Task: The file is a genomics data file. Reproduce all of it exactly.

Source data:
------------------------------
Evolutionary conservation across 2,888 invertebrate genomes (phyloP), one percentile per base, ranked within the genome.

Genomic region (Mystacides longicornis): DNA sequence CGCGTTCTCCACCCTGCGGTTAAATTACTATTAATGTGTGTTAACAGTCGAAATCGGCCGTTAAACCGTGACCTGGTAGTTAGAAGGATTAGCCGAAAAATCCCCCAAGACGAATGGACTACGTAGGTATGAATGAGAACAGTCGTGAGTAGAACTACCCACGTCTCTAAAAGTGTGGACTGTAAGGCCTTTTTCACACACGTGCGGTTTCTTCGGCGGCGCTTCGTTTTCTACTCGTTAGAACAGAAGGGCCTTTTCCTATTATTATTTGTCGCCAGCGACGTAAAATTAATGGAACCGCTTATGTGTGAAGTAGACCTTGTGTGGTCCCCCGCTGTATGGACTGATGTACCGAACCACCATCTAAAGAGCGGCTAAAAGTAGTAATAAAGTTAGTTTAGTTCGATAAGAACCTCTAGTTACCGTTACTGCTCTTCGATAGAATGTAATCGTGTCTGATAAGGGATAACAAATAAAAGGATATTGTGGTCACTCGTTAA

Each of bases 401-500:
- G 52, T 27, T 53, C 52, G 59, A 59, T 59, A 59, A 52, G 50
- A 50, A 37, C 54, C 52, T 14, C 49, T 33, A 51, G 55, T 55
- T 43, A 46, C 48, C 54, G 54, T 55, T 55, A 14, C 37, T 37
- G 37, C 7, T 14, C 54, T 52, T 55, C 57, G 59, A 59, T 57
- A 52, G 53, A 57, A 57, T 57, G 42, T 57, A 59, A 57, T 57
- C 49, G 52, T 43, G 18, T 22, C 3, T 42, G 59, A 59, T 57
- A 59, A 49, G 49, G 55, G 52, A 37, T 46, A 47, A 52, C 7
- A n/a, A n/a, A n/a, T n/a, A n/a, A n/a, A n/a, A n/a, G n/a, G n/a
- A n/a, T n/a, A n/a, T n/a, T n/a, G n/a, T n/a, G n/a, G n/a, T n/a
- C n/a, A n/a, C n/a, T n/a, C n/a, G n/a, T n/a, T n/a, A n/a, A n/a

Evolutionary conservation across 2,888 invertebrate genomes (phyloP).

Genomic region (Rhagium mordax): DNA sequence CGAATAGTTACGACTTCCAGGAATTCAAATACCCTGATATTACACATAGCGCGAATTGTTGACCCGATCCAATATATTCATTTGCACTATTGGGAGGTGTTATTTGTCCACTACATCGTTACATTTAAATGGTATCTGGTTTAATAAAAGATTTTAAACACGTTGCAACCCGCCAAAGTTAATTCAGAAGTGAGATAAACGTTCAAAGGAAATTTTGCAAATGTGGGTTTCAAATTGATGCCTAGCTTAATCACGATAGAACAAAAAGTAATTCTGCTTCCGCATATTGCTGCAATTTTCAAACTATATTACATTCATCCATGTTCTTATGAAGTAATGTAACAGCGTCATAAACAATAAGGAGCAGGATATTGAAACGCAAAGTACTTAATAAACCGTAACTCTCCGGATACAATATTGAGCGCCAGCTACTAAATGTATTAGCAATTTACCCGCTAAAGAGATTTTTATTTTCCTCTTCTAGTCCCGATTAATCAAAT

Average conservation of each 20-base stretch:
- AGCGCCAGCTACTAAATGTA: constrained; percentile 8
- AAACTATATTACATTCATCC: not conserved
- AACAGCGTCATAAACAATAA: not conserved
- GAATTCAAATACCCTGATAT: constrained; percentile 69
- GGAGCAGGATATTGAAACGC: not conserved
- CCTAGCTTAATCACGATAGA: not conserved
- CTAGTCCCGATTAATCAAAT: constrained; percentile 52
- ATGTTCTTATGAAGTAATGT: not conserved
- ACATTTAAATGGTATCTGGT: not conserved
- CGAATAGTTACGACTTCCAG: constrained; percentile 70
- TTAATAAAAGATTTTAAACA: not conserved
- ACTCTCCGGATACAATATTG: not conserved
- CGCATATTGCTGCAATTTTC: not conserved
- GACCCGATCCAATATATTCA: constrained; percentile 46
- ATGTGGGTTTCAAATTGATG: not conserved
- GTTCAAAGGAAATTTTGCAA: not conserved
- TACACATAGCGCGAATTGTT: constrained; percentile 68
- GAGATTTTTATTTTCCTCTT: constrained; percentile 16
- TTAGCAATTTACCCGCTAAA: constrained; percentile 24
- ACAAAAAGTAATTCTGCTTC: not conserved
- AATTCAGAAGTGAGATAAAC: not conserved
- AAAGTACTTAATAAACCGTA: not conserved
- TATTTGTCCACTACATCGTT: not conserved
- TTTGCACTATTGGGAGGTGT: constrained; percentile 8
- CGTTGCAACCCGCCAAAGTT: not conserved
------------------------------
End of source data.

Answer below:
Evolutionary conservation across 2,888 invertebrate genomes (phyloP), one percentile per base, ranked within the genome.

Genomic region (Mystacides longicornis): DNA sequence CGCGTTCTCCACCCTGCGGTTAAATTACTATTAATGTGTGTTAACAGTCGAAATCGGCCGTTAAACCGTGACCTGGTAGTTAGAAGGATTAGCCGAAAAATCCCCCAAGACGAATGGACTACGTAGGTATGAATGAGAACAGTCGTGAGTAGAACTACCCACGTCTCTAAAAGTGTGGACTGTAAGGCCTTTTTCACACACGTGCGGTTTCTTCGGCGGCGCTTCGTTTTCTACTCGTTAGAACAGAAGGGCCTTTTCCTATTATTATTTGTCGCCAGCGACGTAAAATTAATGGAACCGCTTATGTGTGAAGTAGACCTTGTGTGGTCCCCCGCTGTATGGACTGATGTACCGAACCACCATCTAAAGAGCGGCTAAAAGTAGTAATAAAGTTAGTTTAGTTCGATAAGAACCTCTAGTTACCGTTACTGCTCTTCGATAGAATGTAATCGTGTCTGATAAGGGATAACAAATAAAAGGATATTGTGGTCACTCGTTAA

Each of bases 401-500:
- G 52, T 27, T 53, C 52, G 59, A 59, T 59, A 59, A 52, G 50
- A 50, A 37, C 54, C 52, T 14, C 49, T 33, A 51, G 55, T 55
- T 43, A 46, C 48, C 54, G 54, T 55, T 55, A 14, C 37, T 37
- G 37, C 7, T 14, C 54, T 52, T 55, C 57, G 59, A 59, T 57
- A 52, G 53, A 57, A 57, T 57, G 42, T 57, A 59, A 57, T 57
- C 49, G 52, T 43, G 18, T 22, C 3, T 42, G 59, A 59, T 57
- A 59, A 49, G 49, G 55, G 52, A 37, T 46, A 47, A 52, C 7
- A n/a, A n/a, A n/a, T n/a, A n/a, A n/a, A n/a, A n/a, G n/a, G n/a
- A n/a, T n/a, A n/a, T n/a, T n/a, G n/a, T n/a, G n/a, G n/a, T n/a
- C n/a, A n/a, C n/a, T n/a, C n/a, G n/a, T n/a, T n/a, A n/a, A n/a

Evolutionary conservation across 2,888 invertebrate genomes (phyloP).

Genomic region (Rhagium mordax): DNA sequence CGAATAGTTACGACTTCCAGGAATTCAAATACCCTGATATTACACATAGCGCGAATTGTTGACCCGATCCAATATATTCATTTGCACTATTGGGAGGTGTTATTTGTCCACTACATCGTTACATTTAAATGGTATCTGGTTTAATAAAAGATTTTAAACACGTTGCAACCCGCCAAAGTTAATTCAGAAGTGAGATAAACGTTCAAAGGAAATTTTGCAAATGTGGGTTTCAAATTGATGCCTAGCTTAATCACGATAGAACAAAAAGTAATTCTGCTTCCGCATATTGCTGCAATTTTCAAACTATATTACATTCATCCATGTTCTTATGAAGTAATGTAACAGCGTCATAAACAATAAGGAGCAGGATATTGAAACGCAAAGTACTTAATAAACCGTAACTCTCCGGATACAATATTGAGCGCCAGCTACTAAATGTATTAGCAATTTACCCGCTAAAGAGATTTTTATTTTCCTCTTCTAGTCCCGATTAATCAAAT

Average conservation of each 20-base stretch:
- AGCGCCAGCTACTAAATGTA: constrained; percentile 8
- AAACTATATTACATTCATCC: not conserved
- AACAGCGTCATAAACAATAA: not conserved
- GAATTCAAATACCCTGATAT: constrained; percentile 69
- GGAGCAGGATATTGAAACGC: not conserved
- CCTAGCTTAATCACGATAGA: not conserved
- CTAGTCCCGATTAATCAAAT: constrained; percentile 52
- ATGTTCTTATGAAGTAATGT: not conserved
- ACATTTAAATGGTATCTGGT: not conserved
- CGAATAGTTACGACTTCCAG: constrained; percentile 70
- TTAATAAAAGATTTTAAACA: not conserved
- ACTCTCCGGATACAATATTG: not conserved
- CGCATATTGCTGCAATTTTC: not conserved
- GACCCGATCCAATATATTCA: constrained; percentile 46
- ATGTGGGTTTCAAATTGATG: not conserved
- GTTCAAAGGAAATTTTGCAA: not conserved
- TACACATAGCGCGAATTGTT: constrained; percentile 68
- GAGATTTTTATTTTCCTCTT: constrained; percentile 16
- TTAGCAATTTACCCGCTAAA: constrained; percentile 24
- ACAAAAAGTAATTCTGCTTC: not conserved
- AATTCAGAAGTGAGATAAAC: not conserved
- AAAGTACTTAATAAACCGTA: not conserved
- TATTTGTCCACTACATCGTT: not conserved
- TTTGCACTATTGGGAGGTGT: constrained; percentile 8
- CGTTGCAACCCGCCAAAGTT: not conserved